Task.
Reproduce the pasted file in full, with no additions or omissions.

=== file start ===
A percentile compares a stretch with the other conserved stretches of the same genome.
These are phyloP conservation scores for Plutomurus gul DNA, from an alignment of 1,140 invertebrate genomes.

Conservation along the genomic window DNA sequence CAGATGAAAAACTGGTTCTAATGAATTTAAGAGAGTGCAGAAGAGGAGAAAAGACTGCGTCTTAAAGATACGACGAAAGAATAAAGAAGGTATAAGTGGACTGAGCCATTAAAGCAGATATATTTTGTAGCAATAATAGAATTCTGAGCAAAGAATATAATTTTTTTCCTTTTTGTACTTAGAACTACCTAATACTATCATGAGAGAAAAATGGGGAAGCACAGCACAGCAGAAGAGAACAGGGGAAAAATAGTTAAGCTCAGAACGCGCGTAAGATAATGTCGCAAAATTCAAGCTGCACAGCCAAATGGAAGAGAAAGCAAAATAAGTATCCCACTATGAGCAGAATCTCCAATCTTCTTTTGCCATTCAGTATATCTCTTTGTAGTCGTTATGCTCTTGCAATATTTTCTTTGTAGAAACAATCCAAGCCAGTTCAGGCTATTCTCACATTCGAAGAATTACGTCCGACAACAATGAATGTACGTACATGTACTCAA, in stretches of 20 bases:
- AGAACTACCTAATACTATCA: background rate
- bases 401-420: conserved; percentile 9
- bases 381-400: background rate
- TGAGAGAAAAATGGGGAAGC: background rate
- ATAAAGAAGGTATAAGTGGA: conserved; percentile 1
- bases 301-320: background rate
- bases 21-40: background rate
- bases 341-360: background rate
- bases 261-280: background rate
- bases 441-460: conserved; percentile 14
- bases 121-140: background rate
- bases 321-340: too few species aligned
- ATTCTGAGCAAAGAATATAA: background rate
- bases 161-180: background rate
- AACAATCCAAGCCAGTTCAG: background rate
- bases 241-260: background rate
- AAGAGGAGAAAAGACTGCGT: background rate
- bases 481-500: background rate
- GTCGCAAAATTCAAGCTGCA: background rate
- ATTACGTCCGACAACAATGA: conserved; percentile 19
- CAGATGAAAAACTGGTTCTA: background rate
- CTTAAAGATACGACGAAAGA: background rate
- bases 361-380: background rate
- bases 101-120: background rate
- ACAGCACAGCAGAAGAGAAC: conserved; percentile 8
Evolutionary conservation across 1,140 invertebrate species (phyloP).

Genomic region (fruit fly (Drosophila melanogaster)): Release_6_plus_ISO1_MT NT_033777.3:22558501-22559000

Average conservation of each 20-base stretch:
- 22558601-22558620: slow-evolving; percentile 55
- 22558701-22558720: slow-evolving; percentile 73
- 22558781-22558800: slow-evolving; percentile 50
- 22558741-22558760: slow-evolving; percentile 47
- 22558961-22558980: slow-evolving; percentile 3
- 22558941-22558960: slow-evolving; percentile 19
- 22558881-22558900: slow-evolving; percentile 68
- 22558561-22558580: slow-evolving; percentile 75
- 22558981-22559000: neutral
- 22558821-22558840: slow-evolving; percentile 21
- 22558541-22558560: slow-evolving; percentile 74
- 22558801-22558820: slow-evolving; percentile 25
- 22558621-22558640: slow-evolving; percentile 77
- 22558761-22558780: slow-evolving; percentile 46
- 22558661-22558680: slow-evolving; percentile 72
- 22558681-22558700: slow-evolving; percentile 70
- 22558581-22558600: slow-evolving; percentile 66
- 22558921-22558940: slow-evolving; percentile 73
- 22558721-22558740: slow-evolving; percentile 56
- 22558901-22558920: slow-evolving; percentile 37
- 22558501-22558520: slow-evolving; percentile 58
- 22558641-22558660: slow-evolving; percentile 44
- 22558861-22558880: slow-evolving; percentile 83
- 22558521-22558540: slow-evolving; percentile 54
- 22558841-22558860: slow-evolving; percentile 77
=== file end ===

A percentile compares a stretch with the other conserved stretches of the same genome.
These are phyloP conservation scores for Plutomurus gul DNA, from an alignment of 1,140 invertebrate genomes.

Conservation along the genomic window DNA sequence CAGATGAAAAACTGGTTCTAATGAATTTAAGAGAGTGCAGAAGAGGAGAAAAGACTGCGTCTTAAAGATACGACGAAAGAATAAAGAAGGTATAAGTGGACTGAGCCATTAAAGCAGATATATTTTGTAGCAATAATAGAATTCTGAGCAAAGAATATAATTTTTTTCCTTTTTGTACTTAGAACTACCTAATACTATCATGAGAGAAAAATGGGGAAGCACAGCACAGCAGAAGAGAACAGGGGAAAAATAGTTAAGCTCAGAACGCGCGTAAGATAATGTCGCAAAATTCAAGCTGCACAGCCAAATGGAAGAGAAAGCAAAATAAGTATCCCACTATGAGCAGAATCTCCAATCTTCTTTTGCCATTCAGTATATCTCTTTGTAGTCGTTATGCTCTTGCAATATTTTCTTTGTAGAAACAATCCAAGCCAGTTCAGGCTATTCTCACATTCGAAGAATTACGTCCGACAACAATGAATGTACGTACATGTACTCAA, in stretches of 20 bases:
- AGAACTACCTAATACTATCA: background rate
- bases 401-420: conserved; percentile 9
- bases 381-400: background rate
- TGAGAGAAAAATGGGGAAGC: background rate
- ATAAAGAAGGTATAAGTGGA: conserved; percentile 1
- bases 301-320: background rate
- bases 21-40: background rate
- bases 341-360: background rate
- bases 261-280: background rate
- bases 441-460: conserved; percentile 14
- bases 121-140: background rate
- bases 321-340: too few species aligned
- ATTCTGAGCAAAGAATATAA: background rate
- bases 161-180: background rate
- AACAATCCAAGCCAGTTCAG: background rate
- bases 241-260: background rate
- AAGAGGAGAAAAGACTGCGT: background rate
- bases 481-500: background rate
- GTCGCAAAATTCAAGCTGCA: background rate
- ATTACGTCCGACAACAATGA: conserved; percentile 19
- CAGATGAAAAACTGGTTCTA: background rate
- CTTAAAGATACGACGAAAGA: background rate
- bases 361-380: background rate
- bases 101-120: background rate
- ACAGCACAGCAGAAGAGAAC: conserved; percentile 8
Evolutionary conservation across 1,140 invertebrate species (phyloP).

Genomic region (fruit fly (Drosophila melanogaster)): Release_6_plus_ISO1_MT NT_033777.3:22558501-22559000

Average conservation of each 20-base stretch:
- 22558601-22558620: slow-evolving; percentile 55
- 22558701-22558720: slow-evolving; percentile 73
- 22558781-22558800: slow-evolving; percentile 50
- 22558741-22558760: slow-evolving; percentile 47
- 22558961-22558980: slow-evolving; percentile 3
- 22558941-22558960: slow-evolving; percentile 19
- 22558881-22558900: slow-evolving; percentile 68
- 22558561-22558580: slow-evolving; percentile 75
- 22558981-22559000: neutral
- 22558821-22558840: slow-evolving; percentile 21
- 22558541-22558560: slow-evolving; percentile 74
- 22558801-22558820: slow-evolving; percentile 25
- 22558621-22558640: slow-evolving; percentile 77
- 22558761-22558780: slow-evolving; percentile 46
- 22558661-22558680: slow-evolving; percentile 72
- 22558681-22558700: slow-evolving; percentile 70
- 22558581-22558600: slow-evolving; percentile 66
- 22558921-22558940: slow-evolving; percentile 73
- 22558721-22558740: slow-evolving; percentile 56
- 22558901-22558920: slow-evolving; percentile 37
- 22558501-22558520: slow-evolving; percentile 58
- 22558641-22558660: slow-evolving; percentile 44
- 22558861-22558880: slow-evolving; percentile 83
- 22558521-22558540: slow-evolving; percentile 54
- 22558841-22558860: slow-evolving; percentile 77